It doesn’t matter if it’s Apple Computer using slaves at Foxconn in China to produce their products so CEO Tim Cook can receive $700 MILLION in annual compensation or VW moving jobs to Mexico or even Chattanooga, TN., it’s all done so that labor receives less compensation and benefits while management gets a lot more. IMO this is criminal but some view this as perfectly acceptable corporate behavior… Shame on them.

    • Paul A. Eisenstein says:

      Labor costs are clearly a factor working in Mexico’s benefit. But, as I noted in a throwaway line in this story, Mexico has the single-largest number of free trade agreements in the world but for Israel. That ready access to other markets is a key to Mexico’s increasing popularity.

      As to labor costs, it is interesting to see that in the fertile crescent, the Pacific Coast region where China’s economic boom has so far largely centered, manufacturing rates have been rapidly rising, especially on auto assembly lines. Makers have now begun moving to the interior but rates there will follow, as well. That Mexican labor costs have remained as low as they have continues to surprise me and is worthy of a separate, longer discussion.

      Paul E.

    • bryanrmorris says:

      I couldn’t agree with what you’ve said more, Jorge. I admit I’m guilty of buying a Mexican made car after my last one, which was American made, was totaled. But I didn’t do it for the low, low price, I did it for the features of the car. Actually, the price wasn’t that low. Sadly, the quality is starting to seem to be though. Guess I won’t make that mistake again.

      • Paul A. Eisenstein says:

        Bryan, Unless VW gets this resolved (or other makers importing from Mexico), they will continue to struggle with low buyer loyalty.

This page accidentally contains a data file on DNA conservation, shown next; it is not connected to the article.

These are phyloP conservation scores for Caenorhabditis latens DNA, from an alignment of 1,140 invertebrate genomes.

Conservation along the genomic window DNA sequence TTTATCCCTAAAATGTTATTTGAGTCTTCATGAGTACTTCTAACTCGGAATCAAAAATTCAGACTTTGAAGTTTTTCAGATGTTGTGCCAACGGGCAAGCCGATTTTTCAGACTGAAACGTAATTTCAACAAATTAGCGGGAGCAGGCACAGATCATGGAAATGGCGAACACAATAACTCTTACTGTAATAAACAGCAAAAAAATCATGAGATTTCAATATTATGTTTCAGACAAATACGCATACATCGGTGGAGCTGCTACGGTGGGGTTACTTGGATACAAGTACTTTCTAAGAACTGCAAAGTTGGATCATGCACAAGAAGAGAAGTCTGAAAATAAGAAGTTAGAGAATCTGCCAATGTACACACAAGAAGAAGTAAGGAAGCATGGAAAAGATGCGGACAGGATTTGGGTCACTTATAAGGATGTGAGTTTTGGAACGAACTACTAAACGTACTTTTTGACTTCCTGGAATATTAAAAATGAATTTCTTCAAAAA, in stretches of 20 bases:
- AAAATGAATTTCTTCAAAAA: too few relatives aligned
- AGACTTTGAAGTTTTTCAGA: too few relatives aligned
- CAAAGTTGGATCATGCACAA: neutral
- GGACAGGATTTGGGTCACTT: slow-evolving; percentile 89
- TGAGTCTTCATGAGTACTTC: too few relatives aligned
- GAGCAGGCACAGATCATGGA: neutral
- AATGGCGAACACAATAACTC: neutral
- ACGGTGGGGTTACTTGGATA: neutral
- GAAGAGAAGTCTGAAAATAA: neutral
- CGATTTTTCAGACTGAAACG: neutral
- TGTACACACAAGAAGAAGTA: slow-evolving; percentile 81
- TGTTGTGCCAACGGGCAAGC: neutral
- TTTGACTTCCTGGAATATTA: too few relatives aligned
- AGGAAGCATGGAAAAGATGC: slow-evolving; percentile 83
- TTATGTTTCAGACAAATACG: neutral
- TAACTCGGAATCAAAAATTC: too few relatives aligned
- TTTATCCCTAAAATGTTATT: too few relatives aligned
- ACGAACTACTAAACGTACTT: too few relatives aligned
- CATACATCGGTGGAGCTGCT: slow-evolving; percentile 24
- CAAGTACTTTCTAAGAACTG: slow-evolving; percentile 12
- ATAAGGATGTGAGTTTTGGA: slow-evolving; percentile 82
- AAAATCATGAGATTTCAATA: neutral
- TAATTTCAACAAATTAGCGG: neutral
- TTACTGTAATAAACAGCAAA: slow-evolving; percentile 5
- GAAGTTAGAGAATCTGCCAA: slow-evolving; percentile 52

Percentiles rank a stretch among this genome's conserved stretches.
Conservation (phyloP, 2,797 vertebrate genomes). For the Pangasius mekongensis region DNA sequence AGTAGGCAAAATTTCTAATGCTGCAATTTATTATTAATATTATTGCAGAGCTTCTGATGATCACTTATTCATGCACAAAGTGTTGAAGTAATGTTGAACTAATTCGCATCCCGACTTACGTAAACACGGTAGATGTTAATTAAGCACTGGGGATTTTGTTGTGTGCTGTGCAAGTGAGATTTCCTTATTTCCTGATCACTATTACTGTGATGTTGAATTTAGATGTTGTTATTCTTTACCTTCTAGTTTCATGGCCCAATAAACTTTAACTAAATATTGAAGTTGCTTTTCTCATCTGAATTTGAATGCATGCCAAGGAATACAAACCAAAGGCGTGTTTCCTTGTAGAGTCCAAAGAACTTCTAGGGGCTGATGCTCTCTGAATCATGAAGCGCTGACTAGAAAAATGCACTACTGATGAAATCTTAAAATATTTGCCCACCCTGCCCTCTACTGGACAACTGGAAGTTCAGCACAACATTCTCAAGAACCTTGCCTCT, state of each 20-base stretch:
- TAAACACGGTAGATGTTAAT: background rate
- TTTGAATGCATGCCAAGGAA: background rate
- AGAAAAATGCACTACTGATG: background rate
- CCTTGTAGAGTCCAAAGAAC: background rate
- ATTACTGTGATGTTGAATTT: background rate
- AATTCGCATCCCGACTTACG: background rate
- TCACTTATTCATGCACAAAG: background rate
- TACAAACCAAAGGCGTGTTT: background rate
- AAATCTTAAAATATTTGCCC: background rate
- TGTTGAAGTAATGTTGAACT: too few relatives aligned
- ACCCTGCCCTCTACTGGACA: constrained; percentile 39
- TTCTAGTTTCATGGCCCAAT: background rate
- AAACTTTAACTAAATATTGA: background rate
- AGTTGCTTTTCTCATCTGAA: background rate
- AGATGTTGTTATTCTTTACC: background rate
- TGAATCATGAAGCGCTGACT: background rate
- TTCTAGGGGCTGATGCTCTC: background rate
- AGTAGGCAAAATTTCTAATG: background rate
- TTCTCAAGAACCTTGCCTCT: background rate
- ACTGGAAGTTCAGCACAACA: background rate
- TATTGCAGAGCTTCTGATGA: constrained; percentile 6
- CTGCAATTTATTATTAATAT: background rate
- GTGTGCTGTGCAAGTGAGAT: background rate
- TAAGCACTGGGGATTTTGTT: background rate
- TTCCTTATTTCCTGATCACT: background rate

Paul E.

  3. bryanrmorris says:

    Hi Paul,

    The big Freightliner (Daimler) Cascadia highway trucks mainly sell to fleets and are made in both Mexico and South Carolina. I’ll let you guess which ones have fewer problems.

    From what I was told, auto manufacturers in Mexico have a difficult time retaining workers. Since they are paid so little and there is so much demand, workers jump from one company’s plant to another for even a little bit more per hour. Who can blame them? But training and experience on a given line go right out the door when that happens.

    I’m not singling out any particular manufacturer, but it seems like when they move manufacturing to Mexico (or China, etc.) the main focus is cutting costs. Maintaining minimumally acceptable quality comes after that.

    • Paul A. Eisenstein says:

      Hi, Bryan,

      The good news is that focusing on cost v quality is a self-destructive strategy, especially if you plan on competing in the US market where any problems are highlighted by the likes of the JD Power Initial Quality Survey or Consumer Reports. Just ask VW about the problems they’ve had with their quality rep in the US. It’s only now that they’re getting it under control and regaining some traction here. But, I think there are many one-time VW buyers who are still reluctant to return to the fold.

      Paul E.

  4. ccweems says:

    I have no problem with this story as written. What confuses me is there is another unnamed VW spokesperson who for 20 years or more has justified VW’s high prices as the result of German design and manufacturing. This claim has even been applied to the Jetta which is built in Mexico, that means panel pressing, engines, electronics, transmissions, glass and assembly. The Mexican content is way over 90% according to the sticker.

    I want these VW guys to meet and hash out the truth. The truth I expect is that VW expects to earn substantially better margins than other car makers the same as they do in Europe. Given the volume of production the cost of German engineering per car is the same or lower than other car makers.